On one side of a major publishing feud is Amazon, the industry’s biggest book seller.
On the other side is a leading New York publisher few readers have heard of, Hachette Book Group, and some Hachette authors virtually all readers have heard of: JK Rowling, James Patterson, Malcolm Gladwell and, most recently, comedian Stephen Colbert.
Colbert assailed the online retailer on his Comedy Central program on Wednesday night.
Amazon is in a contract dispute with Hachette Book Group and has been delaying shipments for some Hachette books, including for Colbert’s America Again, and removing the pre-order option for Rowling’s The Silkworm (written under her pen name Robert Galbraith) and other upcoming works.
Colbert twice flipped his middle finger at Amazon during the show and brought on Sherman Alexie, a Hachette author who recommended a debut novel that Amazon currently will not sell: Edan Lepucki’s California.
Colbert, anxious to prove that he could “sell more books than Amazon,” urged viewers to buy California from Powell’s Books in Portland, Oregon, one of the country’s leading independent booksellers.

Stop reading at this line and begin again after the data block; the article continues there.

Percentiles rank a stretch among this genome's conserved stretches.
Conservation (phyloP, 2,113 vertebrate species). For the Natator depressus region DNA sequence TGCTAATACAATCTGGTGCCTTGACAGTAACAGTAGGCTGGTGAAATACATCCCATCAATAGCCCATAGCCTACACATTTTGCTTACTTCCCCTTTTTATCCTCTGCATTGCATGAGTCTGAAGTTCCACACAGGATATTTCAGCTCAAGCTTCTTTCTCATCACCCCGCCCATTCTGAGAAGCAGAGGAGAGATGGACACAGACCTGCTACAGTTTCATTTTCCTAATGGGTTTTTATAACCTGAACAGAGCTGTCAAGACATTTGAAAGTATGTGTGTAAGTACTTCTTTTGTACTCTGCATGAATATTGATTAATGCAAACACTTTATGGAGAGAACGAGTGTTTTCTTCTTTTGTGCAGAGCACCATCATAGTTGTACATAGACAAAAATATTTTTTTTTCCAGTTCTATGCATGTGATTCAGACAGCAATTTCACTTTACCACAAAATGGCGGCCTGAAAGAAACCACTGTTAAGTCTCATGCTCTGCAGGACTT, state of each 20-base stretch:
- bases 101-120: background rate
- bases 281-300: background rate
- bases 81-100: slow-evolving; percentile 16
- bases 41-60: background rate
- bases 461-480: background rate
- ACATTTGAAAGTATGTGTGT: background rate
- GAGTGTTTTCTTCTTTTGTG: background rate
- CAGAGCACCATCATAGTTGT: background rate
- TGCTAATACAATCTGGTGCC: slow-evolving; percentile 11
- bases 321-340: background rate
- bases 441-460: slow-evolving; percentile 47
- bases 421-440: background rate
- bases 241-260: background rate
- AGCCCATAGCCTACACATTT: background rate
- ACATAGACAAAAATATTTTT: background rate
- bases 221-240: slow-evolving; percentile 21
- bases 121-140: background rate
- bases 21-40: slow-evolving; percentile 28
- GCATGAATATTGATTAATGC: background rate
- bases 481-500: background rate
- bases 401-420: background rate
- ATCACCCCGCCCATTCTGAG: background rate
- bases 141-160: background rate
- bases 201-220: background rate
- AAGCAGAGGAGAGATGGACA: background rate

He also unveiled a sticker, “I didn’t buy it from Amazon,” that could be downloaded from his website thecolbertreport.cc.com.
As of Thursday afternoon, California was No. 1 on www.powellsbooks.com.
The book will be published in July.
“I feel extremely grateful to Sherman Alexie for going to bat for me and for so many other authors,” Lepucki said on Thursday, adding that she believed Colbert had broadened the discussion beyond the publishing industry.
“I had friends who emailed me and said, ‘Hey, I wanted to get your book on Amazon and it was unavailable.’
“They had no idea about the dispute, so it’s great that it’s opened up to people who didn’t know otherwise.”
Amazon and Hachette are reportedly negotiating terms for e-book sales, which publishers say comprise around 30 per cent of the overall market.
Patterson has warned that Amazon wants a “monopoly” of the book business, while John Green, published by Penguin Random House, said earlier this week that he worried Amazon “would bully publishers into eventual non existence”.
The negotiations follow a 2012 government lawsuit against Hachette and four other publishers, alleging they conspired with Apple to fix e-book prices.
The publishers all settled out of court and a federal judge ruled against Apple last year.
Before the lawsuit, Hachette and others had sold e-books on Amazon and other retailers through an “agency” system that allowed publishers to set the price.
Amazon has generally declined to respond beyond a statement on its website saying that a resolution was unlikely to happen soon and recommending that customers look elsewhere for affected books.